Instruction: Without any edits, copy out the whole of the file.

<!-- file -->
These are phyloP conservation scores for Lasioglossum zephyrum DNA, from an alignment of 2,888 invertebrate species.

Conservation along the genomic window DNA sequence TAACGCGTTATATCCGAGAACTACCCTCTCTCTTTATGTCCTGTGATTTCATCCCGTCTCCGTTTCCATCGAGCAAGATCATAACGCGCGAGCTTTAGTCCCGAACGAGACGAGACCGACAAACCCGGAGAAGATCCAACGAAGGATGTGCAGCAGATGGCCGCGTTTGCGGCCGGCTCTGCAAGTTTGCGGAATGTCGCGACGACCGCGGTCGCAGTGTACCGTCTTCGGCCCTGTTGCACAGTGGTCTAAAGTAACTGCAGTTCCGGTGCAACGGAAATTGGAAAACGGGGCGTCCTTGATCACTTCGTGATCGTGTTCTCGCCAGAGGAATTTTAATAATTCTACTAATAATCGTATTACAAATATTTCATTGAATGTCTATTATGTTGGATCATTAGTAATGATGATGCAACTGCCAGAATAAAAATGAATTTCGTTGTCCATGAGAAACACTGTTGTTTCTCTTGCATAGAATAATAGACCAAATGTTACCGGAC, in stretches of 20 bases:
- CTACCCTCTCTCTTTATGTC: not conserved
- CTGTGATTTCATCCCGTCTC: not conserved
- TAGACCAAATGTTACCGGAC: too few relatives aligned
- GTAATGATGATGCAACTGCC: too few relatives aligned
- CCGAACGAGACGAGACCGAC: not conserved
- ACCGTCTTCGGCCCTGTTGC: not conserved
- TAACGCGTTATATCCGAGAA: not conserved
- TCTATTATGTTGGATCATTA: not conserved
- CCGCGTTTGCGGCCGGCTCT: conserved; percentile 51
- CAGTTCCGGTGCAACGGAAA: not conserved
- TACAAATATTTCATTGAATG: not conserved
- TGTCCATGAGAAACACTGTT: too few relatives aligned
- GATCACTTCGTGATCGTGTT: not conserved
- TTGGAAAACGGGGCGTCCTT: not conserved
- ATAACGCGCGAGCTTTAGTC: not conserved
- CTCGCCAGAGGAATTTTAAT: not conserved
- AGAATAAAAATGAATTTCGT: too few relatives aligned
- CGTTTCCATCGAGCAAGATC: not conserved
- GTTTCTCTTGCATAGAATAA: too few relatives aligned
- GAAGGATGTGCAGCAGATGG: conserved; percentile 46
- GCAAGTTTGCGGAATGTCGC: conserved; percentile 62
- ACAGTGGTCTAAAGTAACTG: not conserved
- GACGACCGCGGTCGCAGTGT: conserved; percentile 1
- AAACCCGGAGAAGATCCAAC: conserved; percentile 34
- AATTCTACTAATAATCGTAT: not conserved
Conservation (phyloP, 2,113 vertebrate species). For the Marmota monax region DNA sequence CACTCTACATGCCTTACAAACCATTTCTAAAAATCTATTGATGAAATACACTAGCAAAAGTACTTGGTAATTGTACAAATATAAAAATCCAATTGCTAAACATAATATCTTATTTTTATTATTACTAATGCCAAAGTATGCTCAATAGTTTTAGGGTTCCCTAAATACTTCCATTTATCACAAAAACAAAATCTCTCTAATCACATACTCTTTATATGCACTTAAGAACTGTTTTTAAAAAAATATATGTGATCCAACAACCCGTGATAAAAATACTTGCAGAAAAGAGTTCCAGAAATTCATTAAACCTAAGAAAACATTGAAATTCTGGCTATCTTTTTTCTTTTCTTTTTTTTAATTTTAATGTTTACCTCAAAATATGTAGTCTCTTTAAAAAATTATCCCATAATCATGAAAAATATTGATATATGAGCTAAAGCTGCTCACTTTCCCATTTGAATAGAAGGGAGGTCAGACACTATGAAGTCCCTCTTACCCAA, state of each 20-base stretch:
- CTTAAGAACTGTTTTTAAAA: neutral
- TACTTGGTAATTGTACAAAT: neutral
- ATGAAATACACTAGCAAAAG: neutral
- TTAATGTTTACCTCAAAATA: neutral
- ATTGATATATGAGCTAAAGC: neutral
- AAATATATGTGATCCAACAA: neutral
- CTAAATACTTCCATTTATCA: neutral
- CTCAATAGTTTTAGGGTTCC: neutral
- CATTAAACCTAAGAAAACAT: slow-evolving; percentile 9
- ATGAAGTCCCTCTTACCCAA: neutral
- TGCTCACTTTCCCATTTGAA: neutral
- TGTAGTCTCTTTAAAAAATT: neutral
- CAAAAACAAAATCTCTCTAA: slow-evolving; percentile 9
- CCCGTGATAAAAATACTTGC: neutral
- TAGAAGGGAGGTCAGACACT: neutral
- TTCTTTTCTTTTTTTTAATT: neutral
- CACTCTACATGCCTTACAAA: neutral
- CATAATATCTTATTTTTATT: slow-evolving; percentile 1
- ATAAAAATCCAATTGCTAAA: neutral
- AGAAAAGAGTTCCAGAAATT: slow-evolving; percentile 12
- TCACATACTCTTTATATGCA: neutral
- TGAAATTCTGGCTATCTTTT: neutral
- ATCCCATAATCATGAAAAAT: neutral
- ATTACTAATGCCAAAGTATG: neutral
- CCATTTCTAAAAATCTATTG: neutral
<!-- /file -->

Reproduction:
These are phyloP conservation scores for Lasioglossum zephyrum DNA, from an alignment of 2,888 invertebrate species.

Conservation along the genomic window DNA sequence TAACGCGTTATATCCGAGAACTACCCTCTCTCTTTATGTCCTGTGATTTCATCCCGTCTCCGTTTCCATCGAGCAAGATCATAACGCGCGAGCTTTAGTCCCGAACGAGACGAGACCGACAAACCCGGAGAAGATCCAACGAAGGATGTGCAGCAGATGGCCGCGTTTGCGGCCGGCTCTGCAAGTTTGCGGAATGTCGCGACGACCGCGGTCGCAGTGTACCGTCTTCGGCCCTGTTGCACAGTGGTCTAAAGTAACTGCAGTTCCGGTGCAACGGAAATTGGAAAACGGGGCGTCCTTGATCACTTCGTGATCGTGTTCTCGCCAGAGGAATTTTAATAATTCTACTAATAATCGTATTACAAATATTTCATTGAATGTCTATTATGTTGGATCATTAGTAATGATGATGCAACTGCCAGAATAAAAATGAATTTCGTTGTCCATGAGAAACACTGTTGTTTCTCTTGCATAGAATAATAGACCAAATGTTACCGGAC, in stretches of 20 bases:
- CTACCCTCTCTCTTTATGTC: not conserved
- CTGTGATTTCATCCCGTCTC: not conserved
- TAGACCAAATGTTACCGGAC: too few relatives aligned
- GTAATGATGATGCAACTGCC: too few relatives aligned
- CCGAACGAGACGAGACCGAC: not conserved
- ACCGTCTTCGGCCCTGTTGC: not conserved
- TAACGCGTTATATCCGAGAA: not conserved
- TCTATTATGTTGGATCATTA: not conserved
- CCGCGTTTGCGGCCGGCTCT: conserved; percentile 51
- CAGTTCCGGTGCAACGGAAA: not conserved
- TACAAATATTTCATTGAATG: not conserved
- TGTCCATGAGAAACACTGTT: too few relatives aligned
- GATCACTTCGTGATCGTGTT: not conserved
- TTGGAAAACGGGGCGTCCTT: not conserved
- ATAACGCGCGAGCTTTAGTC: not conserved
- CTCGCCAGAGGAATTTTAAT: not conserved
- AGAATAAAAATGAATTTCGT: too few relatives aligned
- CGTTTCCATCGAGCAAGATC: not conserved
- GTTTCTCTTGCATAGAATAA: too few relatives aligned
- GAAGGATGTGCAGCAGATGG: conserved; percentile 46
- GCAAGTTTGCGGAATGTCGC: conserved; percentile 62
- ACAGTGGTCTAAAGTAACTG: not conserved
- GACGACCGCGGTCGCAGTGT: conserved; percentile 1
- AAACCCGGAGAAGATCCAAC: conserved; percentile 34
- AATTCTACTAATAATCGTAT: not conserved
Conservation (phyloP, 2,113 vertebrate species). For the Marmota monax region DNA sequence CACTCTACATGCCTTACAAACCATTTCTAAAAATCTATTGATGAAATACACTAGCAAAAGTACTTGGTAATTGTACAAATATAAAAATCCAATTGCTAAACATAATATCTTATTTTTATTATTACTAATGCCAAAGTATGCTCAATAGTTTTAGGGTTCCCTAAATACTTCCATTTATCACAAAAACAAAATCTCTCTAATCACATACTCTTTATATGCACTTAAGAACTGTTTTTAAAAAAATATATGTGATCCAACAACCCGTGATAAAAATACTTGCAGAAAAGAGTTCCAGAAATTCATTAAACCTAAGAAAACATTGAAATTCTGGCTATCTTTTTTCTTTTCTTTTTTTTAATTTTAATGTTTACCTCAAAATATGTAGTCTCTTTAAAAAATTATCCCATAATCATGAAAAATATTGATATATGAGCTAAAGCTGCTCACTTTCCCATTTGAATAGAAGGGAGGTCAGACACTATGAAGTCCCTCTTACCCAA, state of each 20-base stretch:
- CTTAAGAACTGTTTTTAAAA: neutral
- TACTTGGTAATTGTACAAAT: neutral
- ATGAAATACACTAGCAAAAG: neutral
- TTAATGTTTACCTCAAAATA: neutral
- ATTGATATATGAGCTAAAGC: neutral
- AAATATATGTGATCCAACAA: neutral
- CTAAATACTTCCATTTATCA: neutral
- CTCAATAGTTTTAGGGTTCC: neutral
- CATTAAACCTAAGAAAACAT: slow-evolving; percentile 9
- ATGAAGTCCCTCTTACCCAA: neutral
- TGCTCACTTTCCCATTTGAA: neutral
- TGTAGTCTCTTTAAAAAATT: neutral
- CAAAAACAAAATCTCTCTAA: slow-evolving; percentile 9
- CCCGTGATAAAAATACTTGC: neutral
- TAGAAGGGAGGTCAGACACT: neutral
- TTCTTTTCTTTTTTTTAATT: neutral
- CACTCTACATGCCTTACAAA: neutral
- CATAATATCTTATTTTTATT: slow-evolving; percentile 1
- ATAAAAATCCAATTGCTAAA: neutral
- AGAAAAGAGTTCCAGAAATT: slow-evolving; percentile 12
- TCACATACTCTTTATATGCA: neutral
- TGAAATTCTGGCTATCTTTT: neutral
- ATCCCATAATCATGAAAAAT: neutral
- ATTACTAATGCCAAAGTATG: neutral
- CCATTTCTAAAAATCTATTG: neutral